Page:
Adyar wetland reserve and the Poonga Ecopark is an environmentally significant project in the city of Chennai. Idea Design worked on this project as landscape architecture and urban design consultants with Mr. Joss Brooks, renowned ecological restoration specialist of Pitchandikulam Forest Consultants, Auroville. A combined fresh-water / salt-water ecosystem has been revived to make it an ecologically rich and diverse system for migratory birds and estuarine ecosystems along with coastal vegetation being the significant link to tie them together.
Environmentally sensitive approach is given for the water and waste management. The sewage and waste water which flows from the city to this creek is treated using ecological planning techniques. Each aspect of the park demonstrates a strong commitment to the environment. An ecoforum is proposed where man can interact and interpret different ecosystems of the park. The park will also become a center for education and environmental awareness. Demonstration of working models of sustainable technologies for human habitation is another important feature of the park. Idea Design worked as part of the team who prepared the Ecological Restoration Master Plan. The Project was implemented by Pitchandikulam Forest Consulatnts and Idea Design provided detailed design services working together with ecologists from PFC.
Once a garbage and debris dumpsite, the park has recently recorded more than 100 species of birds, 100 different species of fish, 56 species of butterflies and 25 species of reptiles. The white-bellied sea eagle for the first time in these parts a month ago. Flamingos and painted stork have also returned here. This richness in biodiversity is in itself an indicator of the success of our restoration efforts. A total of one-and-a-half lakh saplings of 400 indigenous species of plants have been planted in the restored area. Being a brackish water ecosystem, seven different varieties of mangroves and associates were planted on the site, and was able to successfully restore the estuarine wetland ecosystem.
Biley Menon was appointed as National Expert for working on a Development & Management strategy for the Fort Cochin and Mattancherry Heritage Zone by UNESCO – New Delhi. A local team of Architects, Conservation Architects and Landscape Architects worked in the leadership of Biley Menon under a group of Senior International and National experts – Cristina Iamandi (Conservation Architect & Urban Planner, France), Prof. KT Ravindran (Architect & Urban Designer, New Delhi) Azziza Alsageer (Conservation Architect & GIS Expert, Yemen), Nocole Bolomey (Landscape Architect, UNESCO New Delhi) and Paromita DeSarkar (Conservation Architect, UNESCO New Delhi).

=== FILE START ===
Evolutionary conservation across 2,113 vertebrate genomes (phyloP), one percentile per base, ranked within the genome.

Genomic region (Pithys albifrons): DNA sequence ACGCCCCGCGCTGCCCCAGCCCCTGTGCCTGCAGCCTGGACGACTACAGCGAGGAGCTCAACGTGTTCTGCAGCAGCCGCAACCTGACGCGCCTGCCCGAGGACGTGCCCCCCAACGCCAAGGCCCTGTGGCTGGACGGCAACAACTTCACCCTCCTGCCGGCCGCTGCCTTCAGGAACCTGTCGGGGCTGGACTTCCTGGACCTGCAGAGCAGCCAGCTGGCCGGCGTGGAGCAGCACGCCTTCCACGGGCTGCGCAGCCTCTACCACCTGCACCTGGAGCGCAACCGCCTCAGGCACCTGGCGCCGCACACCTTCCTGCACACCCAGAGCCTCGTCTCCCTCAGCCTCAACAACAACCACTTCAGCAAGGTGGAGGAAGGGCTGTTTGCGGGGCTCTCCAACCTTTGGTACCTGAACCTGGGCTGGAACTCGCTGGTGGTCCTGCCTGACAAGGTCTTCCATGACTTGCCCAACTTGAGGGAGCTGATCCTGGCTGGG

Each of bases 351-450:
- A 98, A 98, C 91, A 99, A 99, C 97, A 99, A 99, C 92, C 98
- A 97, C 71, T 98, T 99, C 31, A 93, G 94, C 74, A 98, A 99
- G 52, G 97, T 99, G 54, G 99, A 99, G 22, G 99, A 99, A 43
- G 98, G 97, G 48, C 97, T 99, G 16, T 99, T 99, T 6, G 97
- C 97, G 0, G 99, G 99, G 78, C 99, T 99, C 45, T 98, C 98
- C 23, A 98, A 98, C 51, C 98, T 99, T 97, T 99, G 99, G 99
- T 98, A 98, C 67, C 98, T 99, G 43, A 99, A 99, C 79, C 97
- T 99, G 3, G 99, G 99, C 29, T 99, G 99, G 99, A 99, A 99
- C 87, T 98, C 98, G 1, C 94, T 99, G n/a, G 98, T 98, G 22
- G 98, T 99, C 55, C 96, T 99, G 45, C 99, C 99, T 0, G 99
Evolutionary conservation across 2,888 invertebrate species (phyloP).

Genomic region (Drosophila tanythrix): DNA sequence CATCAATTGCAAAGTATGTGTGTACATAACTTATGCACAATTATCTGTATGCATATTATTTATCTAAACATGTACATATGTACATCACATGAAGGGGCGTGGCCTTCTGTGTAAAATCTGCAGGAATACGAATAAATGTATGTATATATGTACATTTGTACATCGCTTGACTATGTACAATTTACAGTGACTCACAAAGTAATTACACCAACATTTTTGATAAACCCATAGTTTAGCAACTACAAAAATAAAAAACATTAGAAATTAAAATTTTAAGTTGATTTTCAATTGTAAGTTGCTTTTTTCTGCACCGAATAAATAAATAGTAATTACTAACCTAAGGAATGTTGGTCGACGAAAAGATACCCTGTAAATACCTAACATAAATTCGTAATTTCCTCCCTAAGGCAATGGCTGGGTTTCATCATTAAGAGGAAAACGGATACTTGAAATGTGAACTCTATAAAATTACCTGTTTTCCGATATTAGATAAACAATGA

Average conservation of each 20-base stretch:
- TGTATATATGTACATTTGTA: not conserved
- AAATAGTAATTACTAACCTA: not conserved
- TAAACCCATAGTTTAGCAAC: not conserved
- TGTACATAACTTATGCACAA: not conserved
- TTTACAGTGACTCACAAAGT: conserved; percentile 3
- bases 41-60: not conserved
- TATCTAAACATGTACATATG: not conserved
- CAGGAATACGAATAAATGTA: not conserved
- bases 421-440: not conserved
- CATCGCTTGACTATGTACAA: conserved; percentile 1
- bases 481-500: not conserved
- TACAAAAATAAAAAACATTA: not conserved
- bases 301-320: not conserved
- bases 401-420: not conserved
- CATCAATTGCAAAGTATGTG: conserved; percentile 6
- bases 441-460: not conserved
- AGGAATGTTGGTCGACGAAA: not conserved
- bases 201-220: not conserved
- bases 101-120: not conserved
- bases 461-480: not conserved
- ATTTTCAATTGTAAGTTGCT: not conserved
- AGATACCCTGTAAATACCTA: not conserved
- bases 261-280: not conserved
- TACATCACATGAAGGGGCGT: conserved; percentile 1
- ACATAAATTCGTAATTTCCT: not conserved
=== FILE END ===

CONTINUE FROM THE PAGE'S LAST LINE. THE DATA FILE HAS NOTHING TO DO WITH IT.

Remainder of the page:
The team worked in two phases involving onsite surveys & documentations. The UNESCO New Delhi office has come up with a Development & Management Strategy for the Fort Cochin & Mattancherry Heritage Zone including an action plan and way forward integrating conservation and development.
This is the oldest part of the Ernakulam Town. While the British took over Cochin from the Dutch, the market was the first facility to move out from Fort Cochin to Mainland Ernakulam. Later a similar trade-community establishment similar to that in Mattancherry came about around it. This area encomapasses heritage structures and planning features of very high value including the water based market square (seen in the traditional markets along the Vembanad Lake such as Changanacherry, Athirampuzha Etc.), Jewish synagogues, Konkani Temple, Bishop Houses, Old Churches etc.
Due to the increase in intensity of activity and lack of urban renewal efforts, this area is presently under tremendous stress. The plan envisages to reinvent the soul of this place through the renewal plan, and making it the pedestrian friendly core of the inner city. Idea Design Worked on this project with other associate consultants under CHED (Centre for Heritage, Environment & Development), Corporation of Cochin. The project is presently approved by JNNURM (Jawaharlal National Urban Renewal Mission), Ministry of Urban Development, Govt. of India and will be taken into implementation soon.